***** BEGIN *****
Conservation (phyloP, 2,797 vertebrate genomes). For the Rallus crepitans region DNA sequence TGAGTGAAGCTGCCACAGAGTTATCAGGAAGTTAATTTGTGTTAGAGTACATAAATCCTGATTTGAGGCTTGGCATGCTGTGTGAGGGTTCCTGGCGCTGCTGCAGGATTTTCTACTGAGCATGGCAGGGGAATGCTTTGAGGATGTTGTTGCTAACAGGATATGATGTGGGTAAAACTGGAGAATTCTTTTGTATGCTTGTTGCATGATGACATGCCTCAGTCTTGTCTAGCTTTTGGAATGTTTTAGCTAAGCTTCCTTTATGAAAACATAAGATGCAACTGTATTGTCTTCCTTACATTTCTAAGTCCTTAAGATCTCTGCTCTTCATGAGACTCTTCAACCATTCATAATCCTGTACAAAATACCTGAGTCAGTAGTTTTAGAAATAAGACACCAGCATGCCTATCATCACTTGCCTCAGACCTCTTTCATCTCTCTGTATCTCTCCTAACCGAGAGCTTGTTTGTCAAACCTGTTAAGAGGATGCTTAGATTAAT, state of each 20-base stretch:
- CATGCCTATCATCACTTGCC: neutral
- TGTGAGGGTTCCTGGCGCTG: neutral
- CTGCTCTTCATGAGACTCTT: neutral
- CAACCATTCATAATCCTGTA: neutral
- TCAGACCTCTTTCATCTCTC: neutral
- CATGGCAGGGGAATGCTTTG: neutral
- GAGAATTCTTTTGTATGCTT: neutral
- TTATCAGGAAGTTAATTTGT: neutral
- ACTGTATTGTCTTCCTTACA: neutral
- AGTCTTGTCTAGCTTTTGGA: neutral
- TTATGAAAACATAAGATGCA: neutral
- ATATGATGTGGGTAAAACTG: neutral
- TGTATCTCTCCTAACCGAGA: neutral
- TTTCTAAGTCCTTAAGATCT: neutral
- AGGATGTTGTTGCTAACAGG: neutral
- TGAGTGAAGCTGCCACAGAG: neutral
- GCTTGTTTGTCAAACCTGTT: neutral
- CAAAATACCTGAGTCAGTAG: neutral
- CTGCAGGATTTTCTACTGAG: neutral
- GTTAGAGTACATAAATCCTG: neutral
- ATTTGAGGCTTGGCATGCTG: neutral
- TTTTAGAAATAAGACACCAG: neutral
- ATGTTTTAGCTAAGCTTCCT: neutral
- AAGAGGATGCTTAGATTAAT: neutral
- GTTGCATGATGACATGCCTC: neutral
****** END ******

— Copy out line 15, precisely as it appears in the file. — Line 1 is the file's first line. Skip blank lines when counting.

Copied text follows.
- TTTCTAAGTCCTTAAGATCT: neutral